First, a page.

Date Published: October 13, 2011
Publisher: SAGE-Hindawi Access to Research
Author(s): Masakazu Nishigaki, Eiko Sato, Ryota Ochiai, Taiga Shibayama, Keiko Kazuma.
Background. Offspring of type 2 diabetic patients are at a high risk of type 2 diabetes. Information on diabetes genetic susceptibility and prevention should be supplied to the offspring.
Methods. A six-page booklet on diabetes genetic susceptibility and prevention was distributed to 173 patients who ere ordered to hand it to their offspring. The patients answered a self-administered questionnaire on booklet delivery and attitudinal and behavioral changes toward diabetes and its prevention in themselves and their offspring. Results. Valid responses were obtained from 130 patients. Forty-nine patients had actually handed the booklet. Booklet induces more relief than anxiety. From the patient’s view, favorable attitudinal and/or behavioral changes occurred in more than half of the offspring who were delivered the booklet. Conclusion. The booklet worked effectively on attitudes and behaviors toward diabetes and its prevention both in patients and their offspring. However, the effectiveness of patients as information deliverers was limited.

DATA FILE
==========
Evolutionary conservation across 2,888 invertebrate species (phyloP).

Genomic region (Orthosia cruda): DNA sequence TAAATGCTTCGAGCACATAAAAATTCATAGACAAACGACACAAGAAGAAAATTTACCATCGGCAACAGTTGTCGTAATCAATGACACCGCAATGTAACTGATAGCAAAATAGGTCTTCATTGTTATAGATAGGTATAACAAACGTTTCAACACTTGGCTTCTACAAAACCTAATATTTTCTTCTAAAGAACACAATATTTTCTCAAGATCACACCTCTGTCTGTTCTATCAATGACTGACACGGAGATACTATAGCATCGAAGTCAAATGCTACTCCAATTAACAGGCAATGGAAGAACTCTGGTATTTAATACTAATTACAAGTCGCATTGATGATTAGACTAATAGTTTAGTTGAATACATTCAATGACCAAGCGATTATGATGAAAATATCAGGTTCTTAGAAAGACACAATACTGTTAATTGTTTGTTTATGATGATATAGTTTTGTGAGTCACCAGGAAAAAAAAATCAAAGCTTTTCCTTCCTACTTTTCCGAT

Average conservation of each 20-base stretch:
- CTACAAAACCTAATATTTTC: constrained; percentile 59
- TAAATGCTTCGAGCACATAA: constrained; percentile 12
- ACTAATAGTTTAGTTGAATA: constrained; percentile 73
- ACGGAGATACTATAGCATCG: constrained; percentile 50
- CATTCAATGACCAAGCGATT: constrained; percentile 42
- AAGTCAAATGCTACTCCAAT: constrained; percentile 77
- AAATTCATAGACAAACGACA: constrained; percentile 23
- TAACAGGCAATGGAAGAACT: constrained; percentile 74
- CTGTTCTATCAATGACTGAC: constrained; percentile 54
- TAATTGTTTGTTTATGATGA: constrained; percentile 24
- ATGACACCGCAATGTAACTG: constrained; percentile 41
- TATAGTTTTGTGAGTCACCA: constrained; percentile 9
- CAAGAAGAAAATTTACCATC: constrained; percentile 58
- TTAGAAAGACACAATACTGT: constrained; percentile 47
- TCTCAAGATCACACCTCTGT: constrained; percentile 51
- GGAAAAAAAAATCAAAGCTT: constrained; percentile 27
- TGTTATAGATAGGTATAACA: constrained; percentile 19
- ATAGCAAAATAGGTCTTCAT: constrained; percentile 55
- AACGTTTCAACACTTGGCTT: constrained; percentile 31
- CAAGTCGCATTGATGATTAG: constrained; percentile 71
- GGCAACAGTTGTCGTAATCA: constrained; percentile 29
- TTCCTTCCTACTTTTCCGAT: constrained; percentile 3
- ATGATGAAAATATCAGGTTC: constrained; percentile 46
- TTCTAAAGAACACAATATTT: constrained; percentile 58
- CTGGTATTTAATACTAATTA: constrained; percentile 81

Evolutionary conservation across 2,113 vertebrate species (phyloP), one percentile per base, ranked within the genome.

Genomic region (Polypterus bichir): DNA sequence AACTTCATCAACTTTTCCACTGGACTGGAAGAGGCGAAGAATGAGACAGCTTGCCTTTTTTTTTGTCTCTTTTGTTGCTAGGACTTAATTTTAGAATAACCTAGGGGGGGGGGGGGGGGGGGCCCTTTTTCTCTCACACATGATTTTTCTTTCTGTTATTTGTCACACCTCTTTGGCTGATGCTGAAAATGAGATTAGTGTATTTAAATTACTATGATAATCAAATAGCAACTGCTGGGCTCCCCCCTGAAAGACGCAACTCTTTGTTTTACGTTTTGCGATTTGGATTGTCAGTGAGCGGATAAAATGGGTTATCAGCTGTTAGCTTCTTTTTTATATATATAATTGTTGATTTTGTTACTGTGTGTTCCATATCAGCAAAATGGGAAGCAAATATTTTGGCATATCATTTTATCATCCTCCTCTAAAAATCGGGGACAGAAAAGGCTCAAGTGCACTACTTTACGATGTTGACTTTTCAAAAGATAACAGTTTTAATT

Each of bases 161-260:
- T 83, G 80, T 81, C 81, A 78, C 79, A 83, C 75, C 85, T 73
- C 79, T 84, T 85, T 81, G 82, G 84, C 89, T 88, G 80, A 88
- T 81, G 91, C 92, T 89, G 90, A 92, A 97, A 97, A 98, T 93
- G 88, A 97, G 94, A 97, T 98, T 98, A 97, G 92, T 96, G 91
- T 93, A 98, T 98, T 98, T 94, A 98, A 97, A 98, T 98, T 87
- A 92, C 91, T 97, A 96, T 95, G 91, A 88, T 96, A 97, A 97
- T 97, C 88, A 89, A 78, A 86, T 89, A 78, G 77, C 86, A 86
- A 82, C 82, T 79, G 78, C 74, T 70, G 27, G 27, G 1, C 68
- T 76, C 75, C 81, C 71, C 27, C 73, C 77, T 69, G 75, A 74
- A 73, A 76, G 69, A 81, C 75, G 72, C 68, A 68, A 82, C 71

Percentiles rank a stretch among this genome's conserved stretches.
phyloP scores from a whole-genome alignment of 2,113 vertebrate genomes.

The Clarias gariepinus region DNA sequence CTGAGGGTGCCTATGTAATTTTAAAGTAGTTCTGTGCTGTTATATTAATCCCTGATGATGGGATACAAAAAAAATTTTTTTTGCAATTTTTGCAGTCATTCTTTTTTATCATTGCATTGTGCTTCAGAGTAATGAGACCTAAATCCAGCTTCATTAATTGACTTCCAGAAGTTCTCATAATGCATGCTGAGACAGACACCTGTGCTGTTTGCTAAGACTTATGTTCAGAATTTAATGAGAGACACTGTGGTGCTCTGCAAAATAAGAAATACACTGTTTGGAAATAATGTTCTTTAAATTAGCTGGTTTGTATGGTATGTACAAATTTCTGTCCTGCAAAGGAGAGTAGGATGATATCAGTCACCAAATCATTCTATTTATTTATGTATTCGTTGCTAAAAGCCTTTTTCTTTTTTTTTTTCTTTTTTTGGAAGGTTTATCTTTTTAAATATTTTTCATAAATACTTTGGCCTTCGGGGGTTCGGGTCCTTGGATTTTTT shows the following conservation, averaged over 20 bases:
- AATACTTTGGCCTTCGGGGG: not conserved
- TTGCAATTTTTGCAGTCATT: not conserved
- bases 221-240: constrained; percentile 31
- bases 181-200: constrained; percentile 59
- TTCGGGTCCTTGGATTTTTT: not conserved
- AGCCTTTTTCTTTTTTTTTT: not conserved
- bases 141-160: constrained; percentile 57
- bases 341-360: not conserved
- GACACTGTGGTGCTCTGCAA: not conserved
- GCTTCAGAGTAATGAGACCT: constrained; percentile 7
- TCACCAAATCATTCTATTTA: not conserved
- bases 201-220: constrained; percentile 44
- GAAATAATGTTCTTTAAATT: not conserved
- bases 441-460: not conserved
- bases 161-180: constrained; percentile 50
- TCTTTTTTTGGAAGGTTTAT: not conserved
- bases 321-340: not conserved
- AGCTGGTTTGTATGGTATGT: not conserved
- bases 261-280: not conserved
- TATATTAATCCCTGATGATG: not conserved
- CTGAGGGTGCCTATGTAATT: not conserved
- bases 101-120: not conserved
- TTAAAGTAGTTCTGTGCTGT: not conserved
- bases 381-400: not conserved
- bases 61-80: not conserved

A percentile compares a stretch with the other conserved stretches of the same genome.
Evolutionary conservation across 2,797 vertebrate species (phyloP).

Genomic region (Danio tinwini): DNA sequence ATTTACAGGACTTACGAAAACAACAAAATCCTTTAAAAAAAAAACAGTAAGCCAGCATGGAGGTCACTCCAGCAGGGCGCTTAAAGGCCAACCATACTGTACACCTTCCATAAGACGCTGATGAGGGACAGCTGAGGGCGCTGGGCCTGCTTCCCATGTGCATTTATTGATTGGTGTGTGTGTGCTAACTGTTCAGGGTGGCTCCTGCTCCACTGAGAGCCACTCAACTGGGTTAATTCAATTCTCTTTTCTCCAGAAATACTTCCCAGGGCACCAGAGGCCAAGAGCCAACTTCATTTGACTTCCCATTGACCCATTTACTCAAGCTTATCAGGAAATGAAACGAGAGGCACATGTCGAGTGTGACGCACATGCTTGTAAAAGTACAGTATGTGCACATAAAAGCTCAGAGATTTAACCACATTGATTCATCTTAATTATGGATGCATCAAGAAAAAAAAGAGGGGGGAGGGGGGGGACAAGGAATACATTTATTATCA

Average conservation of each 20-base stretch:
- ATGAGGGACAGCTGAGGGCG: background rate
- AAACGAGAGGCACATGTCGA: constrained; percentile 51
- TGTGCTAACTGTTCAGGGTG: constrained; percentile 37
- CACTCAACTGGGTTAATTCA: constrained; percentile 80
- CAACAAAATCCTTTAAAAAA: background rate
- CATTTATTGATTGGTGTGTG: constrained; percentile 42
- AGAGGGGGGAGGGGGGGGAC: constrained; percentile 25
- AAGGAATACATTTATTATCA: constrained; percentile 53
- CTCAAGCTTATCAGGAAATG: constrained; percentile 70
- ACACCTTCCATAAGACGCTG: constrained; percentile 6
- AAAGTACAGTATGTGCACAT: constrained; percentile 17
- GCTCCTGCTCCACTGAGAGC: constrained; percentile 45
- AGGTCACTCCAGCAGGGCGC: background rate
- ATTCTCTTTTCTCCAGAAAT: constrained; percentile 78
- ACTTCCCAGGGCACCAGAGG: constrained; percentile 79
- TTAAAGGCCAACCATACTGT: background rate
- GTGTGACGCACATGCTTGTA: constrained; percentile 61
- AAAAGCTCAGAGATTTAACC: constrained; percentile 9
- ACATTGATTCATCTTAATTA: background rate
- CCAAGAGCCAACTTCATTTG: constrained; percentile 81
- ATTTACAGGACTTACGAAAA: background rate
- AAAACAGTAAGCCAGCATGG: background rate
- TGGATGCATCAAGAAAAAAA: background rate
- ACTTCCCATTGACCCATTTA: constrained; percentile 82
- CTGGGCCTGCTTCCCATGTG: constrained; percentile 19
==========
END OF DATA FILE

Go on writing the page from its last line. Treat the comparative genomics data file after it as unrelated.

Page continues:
Type 2 diabetes is a global burden and its etiology is a complex interaction of genetic and environmental factors. Individuals genetically predisposed to type 2 diabetes x are thus important targets for preventive strategies. Genetic understanding of diabetes has drastically progressed through the use of exhaustive methods for searching candidate genes, such as the genome-wide assay . Many investigators have found candidate genes for type 2 diabetes, and most of them show a 1.4-fold increase in individual risk of type 2 diabetes . Recent studies have shown that genotype adds slightly more information to predictive models which consist of common risk factors, including family history [3–6]. So genetic screening using information on individual genetic variants will become technically possible in future, but its usefulness as a predictive factor is still insufficient. In addition, translational research in the field of genetic screening and the discussion about ethical, legal, and social issues are now lagging behind the progress of technology [7, 8].
Among 173 patients who were eligible and who consented to participate in this study, a valid response was obtained only from 130 patients (75.1%). Table 2 shows patient characteristics: male 57.7% (n = 75), mean age 59.9 years (SD = 7.4), and 62.3% patients living with their offspring. The patient disease status was as follows: mean HbA1c 7.2% (SD = 0.9), mean BMI 25.7 (SD = 4.9), one diabetic complication being observed in 15.4%–36.9% of the patients.
The present study investigated utilization of type 2 diabetic patients as information deliverers and the effect of an information delivery tool generated by medical professionals on attitudes towards prevention and perceived behavioral change.